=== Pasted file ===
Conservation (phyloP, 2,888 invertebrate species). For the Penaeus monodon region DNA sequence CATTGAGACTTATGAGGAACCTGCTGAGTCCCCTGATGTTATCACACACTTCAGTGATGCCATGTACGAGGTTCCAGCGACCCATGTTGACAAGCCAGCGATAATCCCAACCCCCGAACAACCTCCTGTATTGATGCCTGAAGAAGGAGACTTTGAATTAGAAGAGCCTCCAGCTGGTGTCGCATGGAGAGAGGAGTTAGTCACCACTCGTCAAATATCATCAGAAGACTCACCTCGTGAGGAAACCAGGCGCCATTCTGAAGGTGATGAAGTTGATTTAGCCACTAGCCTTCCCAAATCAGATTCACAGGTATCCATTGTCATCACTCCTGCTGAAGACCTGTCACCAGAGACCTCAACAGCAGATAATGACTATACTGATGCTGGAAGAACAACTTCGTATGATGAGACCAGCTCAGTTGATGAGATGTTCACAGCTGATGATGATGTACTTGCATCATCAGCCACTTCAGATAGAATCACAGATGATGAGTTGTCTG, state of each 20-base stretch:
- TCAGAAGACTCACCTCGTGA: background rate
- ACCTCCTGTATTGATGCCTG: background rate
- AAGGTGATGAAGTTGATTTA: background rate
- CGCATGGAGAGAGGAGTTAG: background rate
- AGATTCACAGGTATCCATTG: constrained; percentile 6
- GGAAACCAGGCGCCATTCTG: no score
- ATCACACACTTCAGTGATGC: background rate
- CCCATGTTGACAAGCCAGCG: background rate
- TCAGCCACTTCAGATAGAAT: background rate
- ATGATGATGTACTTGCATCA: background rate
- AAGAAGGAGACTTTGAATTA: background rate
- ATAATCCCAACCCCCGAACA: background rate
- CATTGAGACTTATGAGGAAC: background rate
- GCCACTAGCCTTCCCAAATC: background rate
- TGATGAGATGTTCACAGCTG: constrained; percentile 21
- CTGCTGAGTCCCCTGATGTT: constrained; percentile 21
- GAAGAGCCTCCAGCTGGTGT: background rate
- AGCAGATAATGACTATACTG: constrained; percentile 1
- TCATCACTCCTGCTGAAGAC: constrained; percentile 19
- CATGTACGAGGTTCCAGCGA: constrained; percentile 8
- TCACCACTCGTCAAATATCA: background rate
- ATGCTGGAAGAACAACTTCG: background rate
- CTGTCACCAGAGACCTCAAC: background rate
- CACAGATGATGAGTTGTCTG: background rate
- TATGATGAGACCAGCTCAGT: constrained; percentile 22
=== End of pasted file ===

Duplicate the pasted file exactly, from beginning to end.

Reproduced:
Conservation (phyloP, 2,888 invertebrate species). For the Penaeus monodon region DNA sequence CATTGAGACTTATGAGGAACCTGCTGAGTCCCCTGATGTTATCACACACTTCAGTGATGCCATGTACGAGGTTCCAGCGACCCATGTTGACAAGCCAGCGATAATCCCAACCCCCGAACAACCTCCTGTATTGATGCCTGAAGAAGGAGACTTTGAATTAGAAGAGCCTCCAGCTGGTGTCGCATGGAGAGAGGAGTTAGTCACCACTCGTCAAATATCATCAGAAGACTCACCTCGTGAGGAAACCAGGCGCCATTCTGAAGGTGATGAAGTTGATTTAGCCACTAGCCTTCCCAAATCAGATTCACAGGTATCCATTGTCATCACTCCTGCTGAAGACCTGTCACCAGAGACCTCAACAGCAGATAATGACTATACTGATGCTGGAAGAACAACTTCGTATGATGAGACCAGCTCAGTTGATGAGATGTTCACAGCTGATGATGATGTACTTGCATCATCAGCCACTTCAGATAGAATCACAGATGATGAGTTGTCTG, state of each 20-base stretch:
- TCAGAAGACTCACCTCGTGA: background rate
- ACCTCCTGTATTGATGCCTG: background rate
- AAGGTGATGAAGTTGATTTA: background rate
- CGCATGGAGAGAGGAGTTAG: background rate
- AGATTCACAGGTATCCATTG: constrained; percentile 6
- GGAAACCAGGCGCCATTCTG: no score
- ATCACACACTTCAGTGATGC: background rate
- CCCATGTTGACAAGCCAGCG: background rate
- TCAGCCACTTCAGATAGAAT: background rate
- ATGATGATGTACTTGCATCA: background rate
- AAGAAGGAGACTTTGAATTA: background rate
- ATAATCCCAACCCCCGAACA: background rate
- CATTGAGACTTATGAGGAAC: background rate
- GCCACTAGCCTTCCCAAATC: background rate
- TGATGAGATGTTCACAGCTG: constrained; percentile 21
- CTGCTGAGTCCCCTGATGTT: constrained; percentile 21
- GAAGAGCCTCCAGCTGGTGT: background rate
- AGCAGATAATGACTATACTG: constrained; percentile 1
- TCATCACTCCTGCTGAAGAC: constrained; percentile 19
- CATGTACGAGGTTCCAGCGA: constrained; percentile 8
- TCACCACTCGTCAAATATCA: background rate
- ATGCTGGAAGAACAACTTCG: background rate
- CTGTCACCAGAGACCTCAAC: background rate
- CACAGATGATGAGTTGTCTG: background rate
- TATGATGAGACCAGCTCAGT: constrained; percentile 22